Baltimore Ravens linebacker Brendon Ayanbadejo and Minnesota Vikings punter Chris Kluwe have been outspoken about their support of same-sex marriage, but on Thursday the two wrote and filed an amicus brief on the matter in California.

Kluwe and Ayanbadejo filed the document on Thursday, which was the Supreme Court’s deadline in the case of Hollingsworth v. Perry. It challenges the law against marriage equality known as Proposition 8.

The two players make a case that athletes have a great deal of influence — good or bad — and they wanted to articulate their support for the right of homosexuals to marry legally.

“When we advance the idea that some people should be treated differently because of who they are deemed in public as lesser beings, not worthy of the same rights and benefits as others despite their actions as good citizens and neighbors, then we deny them equal protection under the laws,” they wrote. “America has walked this path before, and courageous people and the Court brought us to the right result. We urge the Court to repeat those actions here.”

Ayanbadejo sees a strong connection with Proposition 8 to the anti-miscegenation laws that were introduced to North America in the late 17th century and ended in the United States in 1967. These laws prevented people of different races from marrying one another. If those laws were still in place, then his parents’ marriage would have not been allowed since his father is black and his mother is white.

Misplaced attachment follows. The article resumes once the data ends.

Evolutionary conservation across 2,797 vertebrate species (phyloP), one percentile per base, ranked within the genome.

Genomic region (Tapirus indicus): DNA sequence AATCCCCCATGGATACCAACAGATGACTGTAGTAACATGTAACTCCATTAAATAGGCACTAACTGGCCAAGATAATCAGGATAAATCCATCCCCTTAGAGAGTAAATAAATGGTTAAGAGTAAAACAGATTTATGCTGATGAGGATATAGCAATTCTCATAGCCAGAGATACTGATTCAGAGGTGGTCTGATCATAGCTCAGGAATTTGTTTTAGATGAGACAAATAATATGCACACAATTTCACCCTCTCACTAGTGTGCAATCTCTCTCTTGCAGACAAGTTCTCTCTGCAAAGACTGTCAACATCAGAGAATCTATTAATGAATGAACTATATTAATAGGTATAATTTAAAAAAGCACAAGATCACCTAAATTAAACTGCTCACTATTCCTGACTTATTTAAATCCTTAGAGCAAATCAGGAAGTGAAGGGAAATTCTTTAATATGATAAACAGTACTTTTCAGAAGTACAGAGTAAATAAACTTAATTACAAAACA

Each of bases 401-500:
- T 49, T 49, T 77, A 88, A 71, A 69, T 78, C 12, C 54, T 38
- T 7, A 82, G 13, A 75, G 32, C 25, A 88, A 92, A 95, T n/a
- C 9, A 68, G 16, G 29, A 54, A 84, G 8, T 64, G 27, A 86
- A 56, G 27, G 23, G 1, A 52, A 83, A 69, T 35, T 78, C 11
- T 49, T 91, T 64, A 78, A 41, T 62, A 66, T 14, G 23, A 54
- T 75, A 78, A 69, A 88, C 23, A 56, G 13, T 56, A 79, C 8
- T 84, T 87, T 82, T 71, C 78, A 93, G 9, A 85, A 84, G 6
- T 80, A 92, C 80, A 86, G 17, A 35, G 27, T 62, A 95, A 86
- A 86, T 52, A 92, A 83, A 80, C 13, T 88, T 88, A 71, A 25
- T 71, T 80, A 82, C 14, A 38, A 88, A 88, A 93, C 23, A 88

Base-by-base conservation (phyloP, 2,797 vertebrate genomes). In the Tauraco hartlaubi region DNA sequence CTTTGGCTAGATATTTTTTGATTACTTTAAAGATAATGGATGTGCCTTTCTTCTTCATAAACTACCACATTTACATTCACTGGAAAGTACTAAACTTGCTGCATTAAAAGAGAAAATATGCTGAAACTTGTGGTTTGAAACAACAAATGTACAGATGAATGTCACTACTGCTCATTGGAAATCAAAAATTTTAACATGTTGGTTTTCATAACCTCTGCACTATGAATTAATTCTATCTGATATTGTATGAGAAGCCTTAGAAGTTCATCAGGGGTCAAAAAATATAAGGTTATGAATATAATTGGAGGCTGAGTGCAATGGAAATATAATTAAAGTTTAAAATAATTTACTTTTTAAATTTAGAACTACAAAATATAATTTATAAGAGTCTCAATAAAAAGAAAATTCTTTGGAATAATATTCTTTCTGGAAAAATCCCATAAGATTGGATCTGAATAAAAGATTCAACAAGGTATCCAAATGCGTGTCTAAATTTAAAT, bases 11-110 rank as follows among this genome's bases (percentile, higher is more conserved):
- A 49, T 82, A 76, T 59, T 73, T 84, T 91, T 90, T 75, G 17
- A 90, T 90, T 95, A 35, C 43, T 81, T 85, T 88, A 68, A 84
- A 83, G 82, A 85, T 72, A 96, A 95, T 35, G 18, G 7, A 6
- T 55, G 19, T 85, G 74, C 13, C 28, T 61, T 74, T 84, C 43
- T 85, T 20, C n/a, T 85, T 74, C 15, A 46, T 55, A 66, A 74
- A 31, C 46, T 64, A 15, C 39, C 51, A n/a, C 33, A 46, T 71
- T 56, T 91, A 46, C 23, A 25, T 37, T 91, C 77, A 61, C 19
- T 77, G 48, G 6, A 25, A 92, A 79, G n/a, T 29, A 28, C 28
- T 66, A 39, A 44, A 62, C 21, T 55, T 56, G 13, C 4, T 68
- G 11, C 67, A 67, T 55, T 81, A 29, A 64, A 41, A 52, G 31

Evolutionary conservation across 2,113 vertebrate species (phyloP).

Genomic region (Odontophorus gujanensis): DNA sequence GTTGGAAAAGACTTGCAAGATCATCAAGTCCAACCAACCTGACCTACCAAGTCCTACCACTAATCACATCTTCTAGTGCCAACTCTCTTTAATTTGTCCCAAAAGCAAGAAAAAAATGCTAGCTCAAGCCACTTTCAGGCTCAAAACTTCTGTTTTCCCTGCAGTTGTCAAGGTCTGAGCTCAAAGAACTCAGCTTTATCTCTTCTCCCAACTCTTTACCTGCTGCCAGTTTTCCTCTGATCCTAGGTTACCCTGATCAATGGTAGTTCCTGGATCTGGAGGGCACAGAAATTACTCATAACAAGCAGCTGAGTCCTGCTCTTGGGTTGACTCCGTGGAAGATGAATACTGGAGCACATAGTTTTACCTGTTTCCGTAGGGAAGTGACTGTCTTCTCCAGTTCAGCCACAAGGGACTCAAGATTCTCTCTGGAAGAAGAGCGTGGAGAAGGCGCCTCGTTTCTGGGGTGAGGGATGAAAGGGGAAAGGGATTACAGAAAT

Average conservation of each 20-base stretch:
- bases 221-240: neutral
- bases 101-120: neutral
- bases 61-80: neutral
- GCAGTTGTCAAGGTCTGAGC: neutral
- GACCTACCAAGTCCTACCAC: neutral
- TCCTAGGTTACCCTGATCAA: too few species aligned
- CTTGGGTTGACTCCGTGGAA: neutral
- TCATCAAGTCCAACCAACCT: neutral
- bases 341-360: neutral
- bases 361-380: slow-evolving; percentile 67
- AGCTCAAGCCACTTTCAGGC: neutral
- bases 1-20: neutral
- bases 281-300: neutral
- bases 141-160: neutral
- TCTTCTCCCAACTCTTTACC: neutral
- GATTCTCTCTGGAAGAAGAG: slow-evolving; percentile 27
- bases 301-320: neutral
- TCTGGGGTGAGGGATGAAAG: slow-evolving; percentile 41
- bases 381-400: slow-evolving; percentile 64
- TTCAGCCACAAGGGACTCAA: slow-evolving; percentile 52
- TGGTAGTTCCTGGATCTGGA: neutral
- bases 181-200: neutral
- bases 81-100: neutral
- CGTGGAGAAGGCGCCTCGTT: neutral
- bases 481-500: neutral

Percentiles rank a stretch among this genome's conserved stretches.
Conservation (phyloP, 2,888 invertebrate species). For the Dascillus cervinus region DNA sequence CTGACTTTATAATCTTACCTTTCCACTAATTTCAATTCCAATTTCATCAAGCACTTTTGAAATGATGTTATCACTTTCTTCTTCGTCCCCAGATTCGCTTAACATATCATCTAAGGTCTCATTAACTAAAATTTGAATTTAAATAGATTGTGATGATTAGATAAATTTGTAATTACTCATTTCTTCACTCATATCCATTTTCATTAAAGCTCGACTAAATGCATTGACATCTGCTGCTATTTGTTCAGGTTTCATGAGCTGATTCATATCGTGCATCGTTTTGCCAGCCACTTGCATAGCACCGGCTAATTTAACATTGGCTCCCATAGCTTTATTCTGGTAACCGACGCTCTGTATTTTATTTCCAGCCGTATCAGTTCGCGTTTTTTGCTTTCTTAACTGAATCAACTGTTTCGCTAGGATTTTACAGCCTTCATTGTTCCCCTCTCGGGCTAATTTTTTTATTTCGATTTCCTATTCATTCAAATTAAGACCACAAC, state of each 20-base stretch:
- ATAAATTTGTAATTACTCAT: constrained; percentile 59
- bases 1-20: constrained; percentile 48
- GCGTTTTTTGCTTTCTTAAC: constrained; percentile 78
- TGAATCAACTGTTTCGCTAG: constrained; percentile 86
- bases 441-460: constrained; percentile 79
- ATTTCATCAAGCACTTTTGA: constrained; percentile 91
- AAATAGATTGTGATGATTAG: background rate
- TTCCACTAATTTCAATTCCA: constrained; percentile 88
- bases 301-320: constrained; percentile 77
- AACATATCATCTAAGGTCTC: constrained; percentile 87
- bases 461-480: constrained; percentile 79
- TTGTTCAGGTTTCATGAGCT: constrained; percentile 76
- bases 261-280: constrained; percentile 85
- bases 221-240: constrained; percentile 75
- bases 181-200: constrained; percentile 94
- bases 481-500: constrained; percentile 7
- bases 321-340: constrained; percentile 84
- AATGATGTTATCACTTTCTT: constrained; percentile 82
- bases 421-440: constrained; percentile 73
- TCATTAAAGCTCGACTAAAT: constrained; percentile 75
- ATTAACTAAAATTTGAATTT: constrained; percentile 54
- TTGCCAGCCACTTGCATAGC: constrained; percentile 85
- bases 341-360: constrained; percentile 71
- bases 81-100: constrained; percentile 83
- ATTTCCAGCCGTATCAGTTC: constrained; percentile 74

Ayanbadejo said in an e-mail to that his collaboration with Kluwe was just standing up for something they believe in.

The pair have been strong advocates of gay marriage and spoken out against prejudice in the NFL when it comes to homosexuality. Last year Kluwe wrote an intense open letter to an elected Baltimore official who had opposed Ayanbadejo’s support for gay marriage.

Ayanbadejo feels that the work that they are doing will have a lasting impact for generations to come.

“So it’s just inevitable that at some point we’re going to see a player come out, and that’s why we’re fighting so hard to have equal rights so they’ll be able to come out and be themselves,” Ayanbadejo told Chris Moore and Brian Jones on CBS Sports Radio Thursday.

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